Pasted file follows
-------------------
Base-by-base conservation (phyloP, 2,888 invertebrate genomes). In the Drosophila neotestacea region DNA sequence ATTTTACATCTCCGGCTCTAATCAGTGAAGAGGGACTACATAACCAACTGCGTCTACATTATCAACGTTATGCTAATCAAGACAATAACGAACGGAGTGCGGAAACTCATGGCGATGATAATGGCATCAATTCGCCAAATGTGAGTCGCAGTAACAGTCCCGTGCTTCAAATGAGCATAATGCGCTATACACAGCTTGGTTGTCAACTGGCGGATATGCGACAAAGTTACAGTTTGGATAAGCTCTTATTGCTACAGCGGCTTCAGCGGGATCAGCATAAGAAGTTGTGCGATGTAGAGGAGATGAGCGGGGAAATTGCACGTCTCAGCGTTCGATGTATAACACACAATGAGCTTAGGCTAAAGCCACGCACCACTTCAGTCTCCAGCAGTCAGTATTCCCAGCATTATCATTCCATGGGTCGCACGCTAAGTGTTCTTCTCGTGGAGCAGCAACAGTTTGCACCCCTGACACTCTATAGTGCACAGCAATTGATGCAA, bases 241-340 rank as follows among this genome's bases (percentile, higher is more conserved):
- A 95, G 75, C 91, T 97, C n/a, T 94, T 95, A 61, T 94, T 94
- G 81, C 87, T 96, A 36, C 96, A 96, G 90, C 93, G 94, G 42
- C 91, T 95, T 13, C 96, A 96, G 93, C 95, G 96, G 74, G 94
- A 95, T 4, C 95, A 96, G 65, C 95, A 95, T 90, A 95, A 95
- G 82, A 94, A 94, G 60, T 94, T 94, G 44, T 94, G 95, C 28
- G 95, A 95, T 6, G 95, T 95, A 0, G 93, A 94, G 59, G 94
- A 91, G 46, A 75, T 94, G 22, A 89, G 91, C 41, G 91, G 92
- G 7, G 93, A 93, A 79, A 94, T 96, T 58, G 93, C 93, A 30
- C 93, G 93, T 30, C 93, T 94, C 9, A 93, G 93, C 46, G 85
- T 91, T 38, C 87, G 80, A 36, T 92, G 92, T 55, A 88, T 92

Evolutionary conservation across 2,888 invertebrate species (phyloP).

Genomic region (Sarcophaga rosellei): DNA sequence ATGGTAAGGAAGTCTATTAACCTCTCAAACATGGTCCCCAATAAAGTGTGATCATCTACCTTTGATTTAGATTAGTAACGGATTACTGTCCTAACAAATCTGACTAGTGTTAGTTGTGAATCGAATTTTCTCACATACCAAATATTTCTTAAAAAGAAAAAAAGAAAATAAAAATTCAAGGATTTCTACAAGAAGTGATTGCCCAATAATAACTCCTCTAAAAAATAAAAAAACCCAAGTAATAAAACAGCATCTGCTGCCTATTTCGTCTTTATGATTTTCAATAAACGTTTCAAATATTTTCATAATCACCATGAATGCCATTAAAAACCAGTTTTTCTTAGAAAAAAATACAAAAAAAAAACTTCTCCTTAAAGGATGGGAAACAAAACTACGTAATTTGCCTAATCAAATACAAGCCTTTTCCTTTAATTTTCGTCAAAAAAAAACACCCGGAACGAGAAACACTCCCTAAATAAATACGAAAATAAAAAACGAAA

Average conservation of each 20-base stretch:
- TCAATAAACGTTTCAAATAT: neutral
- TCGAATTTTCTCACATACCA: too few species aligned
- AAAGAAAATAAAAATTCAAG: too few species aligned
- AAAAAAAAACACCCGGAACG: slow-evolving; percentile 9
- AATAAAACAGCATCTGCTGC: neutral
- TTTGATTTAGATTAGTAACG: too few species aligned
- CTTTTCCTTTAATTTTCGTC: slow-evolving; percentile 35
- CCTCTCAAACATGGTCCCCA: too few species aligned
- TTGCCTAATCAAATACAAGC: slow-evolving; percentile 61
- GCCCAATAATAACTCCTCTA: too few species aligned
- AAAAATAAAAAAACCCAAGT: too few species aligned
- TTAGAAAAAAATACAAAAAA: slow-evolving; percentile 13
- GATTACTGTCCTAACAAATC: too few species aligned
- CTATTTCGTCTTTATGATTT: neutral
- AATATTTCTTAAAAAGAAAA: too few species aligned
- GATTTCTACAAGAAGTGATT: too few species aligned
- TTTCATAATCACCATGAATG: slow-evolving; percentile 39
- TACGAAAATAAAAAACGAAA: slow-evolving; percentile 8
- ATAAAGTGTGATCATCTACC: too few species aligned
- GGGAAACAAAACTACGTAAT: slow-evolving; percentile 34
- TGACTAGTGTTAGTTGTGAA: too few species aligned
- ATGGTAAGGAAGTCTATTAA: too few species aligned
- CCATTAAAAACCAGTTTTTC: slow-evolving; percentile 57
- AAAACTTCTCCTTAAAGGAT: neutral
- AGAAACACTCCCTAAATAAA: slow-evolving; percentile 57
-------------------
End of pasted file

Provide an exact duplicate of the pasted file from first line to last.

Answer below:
Base-by-base conservation (phyloP, 2,888 invertebrate genomes). In the Drosophila neotestacea region DNA sequence ATTTTACATCTCCGGCTCTAATCAGTGAAGAGGGACTACATAACCAACTGCGTCTACATTATCAACGTTATGCTAATCAAGACAATAACGAACGGAGTGCGGAAACTCATGGCGATGATAATGGCATCAATTCGCCAAATGTGAGTCGCAGTAACAGTCCCGTGCTTCAAATGAGCATAATGCGCTATACACAGCTTGGTTGTCAACTGGCGGATATGCGACAAAGTTACAGTTTGGATAAGCTCTTATTGCTACAGCGGCTTCAGCGGGATCAGCATAAGAAGTTGTGCGATGTAGAGGAGATGAGCGGGGAAATTGCACGTCTCAGCGTTCGATGTATAACACACAATGAGCTTAGGCTAAAGCCACGCACCACTTCAGTCTCCAGCAGTCAGTATTCCCAGCATTATCATTCCATGGGTCGCACGCTAAGTGTTCTTCTCGTGGAGCAGCAACAGTTTGCACCCCTGACACTCTATAGTGCACAGCAATTGATGCAA, bases 241-340 rank as follows among this genome's bases (percentile, higher is more conserved):
- A 95, G 75, C 91, T 97, C n/a, T 94, T 95, A 61, T 94, T 94
- G 81, C 87, T 96, A 36, C 96, A 96, G 90, C 93, G 94, G 42
- C 91, T 95, T 13, C 96, A 96, G 93, C 95, G 96, G 74, G 94
- A 95, T 4, C 95, A 96, G 65, C 95, A 95, T 90, A 95, A 95
- G 82, A 94, A 94, G 60, T 94, T 94, G 44, T 94, G 95, C 28
- G 95, A 95, T 6, G 95, T 95, A 0, G 93, A 94, G 59, G 94
- A 91, G 46, A 75, T 94, G 22, A 89, G 91, C 41, G 91, G 92
- G 7, G 93, A 93, A 79, A 94, T 96, T 58, G 93, C 93, A 30
- C 93, G 93, T 30, C 93, T 94, C 9, A 93, G 93, C 46, G 85
- T 91, T 38, C 87, G 80, A 36, T 92, G 92, T 55, A 88, T 92

Evolutionary conservation across 2,888 invertebrate species (phyloP).

Genomic region (Sarcophaga rosellei): DNA sequence ATGGTAAGGAAGTCTATTAACCTCTCAAACATGGTCCCCAATAAAGTGTGATCATCTACCTTTGATTTAGATTAGTAACGGATTACTGTCCTAACAAATCTGACTAGTGTTAGTTGTGAATCGAATTTTCTCACATACCAAATATTTCTTAAAAAGAAAAAAAGAAAATAAAAATTCAAGGATTTCTACAAGAAGTGATTGCCCAATAATAACTCCTCTAAAAAATAAAAAAACCCAAGTAATAAAACAGCATCTGCTGCCTATTTCGTCTTTATGATTTTCAATAAACGTTTCAAATATTTTCATAATCACCATGAATGCCATTAAAAACCAGTTTTTCTTAGAAAAAAATACAAAAAAAAAACTTCTCCTTAAAGGATGGGAAACAAAACTACGTAATTTGCCTAATCAAATACAAGCCTTTTCCTTTAATTTTCGTCAAAAAAAAACACCCGGAACGAGAAACACTCCCTAAATAAATACGAAAATAAAAAACGAAA

Average conservation of each 20-base stretch:
- TCAATAAACGTTTCAAATAT: neutral
- TCGAATTTTCTCACATACCA: too few species aligned
- AAAGAAAATAAAAATTCAAG: too few species aligned
- AAAAAAAAACACCCGGAACG: slow-evolving; percentile 9
- AATAAAACAGCATCTGCTGC: neutral
- TTTGATTTAGATTAGTAACG: too few species aligned
- CTTTTCCTTTAATTTTCGTC: slow-evolving; percentile 35
- CCTCTCAAACATGGTCCCCA: too few species aligned
- TTGCCTAATCAAATACAAGC: slow-evolving; percentile 61
- GCCCAATAATAACTCCTCTA: too few species aligned
- AAAAATAAAAAAACCCAAGT: too few species aligned
- TTAGAAAAAAATACAAAAAA: slow-evolving; percentile 13
- GATTACTGTCCTAACAAATC: too few species aligned
- CTATTTCGTCTTTATGATTT: neutral
- AATATTTCTTAAAAAGAAAA: too few species aligned
- GATTTCTACAAGAAGTGATT: too few species aligned
- TTTCATAATCACCATGAATG: slow-evolving; percentile 39
- TACGAAAATAAAAAACGAAA: slow-evolving; percentile 8
- ATAAAGTGTGATCATCTACC: too few species aligned
- GGGAAACAAAACTACGTAAT: slow-evolving; percentile 34
- TGACTAGTGTTAGTTGTGAA: too few species aligned
- ATGGTAAGGAAGTCTATTAA: too few species aligned
- CCATTAAAAACCAGTTTTTC: slow-evolving; percentile 57
- AAAACTTCTCCTTAAAGGAT: neutral
- AGAAACACTCCCTAAATAAA: slow-evolving; percentile 57